HC Deb 17 June 1892 vol 5 cc1468-9
MR. BAIRD (Glasgow, Central)

I beg to ask the First Lord of the Admiralty whether he is aware that the difference of price between Scotch and Welsh steam coal in the Clyde and Forth amounts to between five and seven shillings per ton in favour of the former; and whether, as the best Scotch steam coal is fairly free from smoke, and perfectly suitable for cruising, he will, if Her Majesty's Fleet visits the coast of Scotland this year, order the ships to coal there, and give the Scotch coal a full and effective trial?


Welsh coal supplied in the Clyde and Forth is more expensive than Scotch coal, but this additional expense is assured to be more than balanced by the advantages derived from the use of Welsh steam coal. The long and care- ful trials made in 1889 fully demonstrated the superiority of Welsh coal for steaming purposes, and no further trial is likely to reverse that conclusion.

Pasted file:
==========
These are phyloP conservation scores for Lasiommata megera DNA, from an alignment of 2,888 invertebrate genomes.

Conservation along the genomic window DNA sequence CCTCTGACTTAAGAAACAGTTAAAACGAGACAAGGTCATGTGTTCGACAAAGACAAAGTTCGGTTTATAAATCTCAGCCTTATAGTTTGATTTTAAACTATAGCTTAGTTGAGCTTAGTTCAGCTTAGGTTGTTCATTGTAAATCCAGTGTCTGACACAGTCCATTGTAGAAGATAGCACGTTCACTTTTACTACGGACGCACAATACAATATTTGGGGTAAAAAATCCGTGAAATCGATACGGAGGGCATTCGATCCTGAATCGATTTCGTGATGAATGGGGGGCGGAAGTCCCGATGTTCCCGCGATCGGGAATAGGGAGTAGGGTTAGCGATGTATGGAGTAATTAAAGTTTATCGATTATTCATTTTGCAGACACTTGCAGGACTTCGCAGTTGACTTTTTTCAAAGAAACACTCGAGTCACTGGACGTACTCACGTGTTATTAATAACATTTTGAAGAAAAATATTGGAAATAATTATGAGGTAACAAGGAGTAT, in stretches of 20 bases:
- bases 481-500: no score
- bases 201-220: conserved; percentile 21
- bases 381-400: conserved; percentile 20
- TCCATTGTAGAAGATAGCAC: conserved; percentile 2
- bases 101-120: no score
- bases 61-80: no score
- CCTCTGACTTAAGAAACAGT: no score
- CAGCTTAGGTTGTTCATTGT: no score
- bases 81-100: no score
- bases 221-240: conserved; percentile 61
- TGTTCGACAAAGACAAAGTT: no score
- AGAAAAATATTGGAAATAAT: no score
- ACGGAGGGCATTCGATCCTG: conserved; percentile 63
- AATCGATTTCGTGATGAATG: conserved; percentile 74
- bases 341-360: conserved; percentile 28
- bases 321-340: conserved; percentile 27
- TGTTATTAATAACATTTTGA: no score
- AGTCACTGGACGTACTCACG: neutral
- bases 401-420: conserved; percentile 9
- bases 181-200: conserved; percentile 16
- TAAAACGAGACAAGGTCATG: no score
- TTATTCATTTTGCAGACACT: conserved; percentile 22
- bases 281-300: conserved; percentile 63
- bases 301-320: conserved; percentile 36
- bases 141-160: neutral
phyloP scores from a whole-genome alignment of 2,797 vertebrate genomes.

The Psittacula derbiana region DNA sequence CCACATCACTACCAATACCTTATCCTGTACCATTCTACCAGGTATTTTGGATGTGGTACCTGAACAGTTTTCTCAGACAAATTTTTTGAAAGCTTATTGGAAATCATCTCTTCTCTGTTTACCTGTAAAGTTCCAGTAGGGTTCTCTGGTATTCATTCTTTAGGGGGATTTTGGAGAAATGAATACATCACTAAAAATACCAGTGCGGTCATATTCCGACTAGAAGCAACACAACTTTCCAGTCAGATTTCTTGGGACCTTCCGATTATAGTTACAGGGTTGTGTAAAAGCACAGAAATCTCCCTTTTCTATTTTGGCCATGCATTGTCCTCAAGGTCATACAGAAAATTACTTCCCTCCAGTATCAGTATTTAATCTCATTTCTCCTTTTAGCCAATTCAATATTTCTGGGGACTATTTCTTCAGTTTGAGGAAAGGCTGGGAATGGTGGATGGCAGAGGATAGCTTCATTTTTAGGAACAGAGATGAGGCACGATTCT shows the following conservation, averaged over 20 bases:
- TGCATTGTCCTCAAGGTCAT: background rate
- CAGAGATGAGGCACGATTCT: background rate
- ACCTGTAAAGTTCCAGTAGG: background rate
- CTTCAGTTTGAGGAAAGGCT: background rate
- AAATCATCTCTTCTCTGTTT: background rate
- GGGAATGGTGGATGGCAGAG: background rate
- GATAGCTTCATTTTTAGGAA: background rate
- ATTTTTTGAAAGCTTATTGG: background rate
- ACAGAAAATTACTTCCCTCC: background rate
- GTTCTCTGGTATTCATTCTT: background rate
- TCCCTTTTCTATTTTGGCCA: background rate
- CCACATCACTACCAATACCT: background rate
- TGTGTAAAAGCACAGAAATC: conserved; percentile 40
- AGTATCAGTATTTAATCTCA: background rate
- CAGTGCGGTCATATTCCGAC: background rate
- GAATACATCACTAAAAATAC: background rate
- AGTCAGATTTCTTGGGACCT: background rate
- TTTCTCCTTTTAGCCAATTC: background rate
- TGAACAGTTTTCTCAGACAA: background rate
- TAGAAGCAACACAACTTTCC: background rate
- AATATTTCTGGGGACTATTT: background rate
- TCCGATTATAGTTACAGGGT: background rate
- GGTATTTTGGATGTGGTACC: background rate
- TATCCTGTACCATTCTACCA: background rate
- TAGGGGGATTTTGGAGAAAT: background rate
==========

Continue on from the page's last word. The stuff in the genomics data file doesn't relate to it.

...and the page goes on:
MR. WATT (Glasgow, Camlachie)

I beg to ask the First Lord of the Admiralty whether he is aware that, as the result of tests made about the year 1866, it was decided that one-third Welsh and two-thirds North Country or Scotch steam coal was the best for uniform as well as rapid combustion, and that a Minute was then issued to that effect, which was acted upon for some years; and whether he can state when and for what reasons the change was made?


A certain mixture of Welsh and North Country coal—but not in the proportions stated in the question—was ordered, in 1869, to be used on board Her Majesty's ships, but the use of this fuel was found to be so unsatisfactory, and met with such general condemnation in the Service, that, in the year 1887, it was definitely decided that North Country coal should be no longer supplied for steaming purposes in the Navy. The reasons for the disuse of the North Country coal were fully explained by me in 1889 to a deputation of Members of this House and representatives of the North Country mining industry.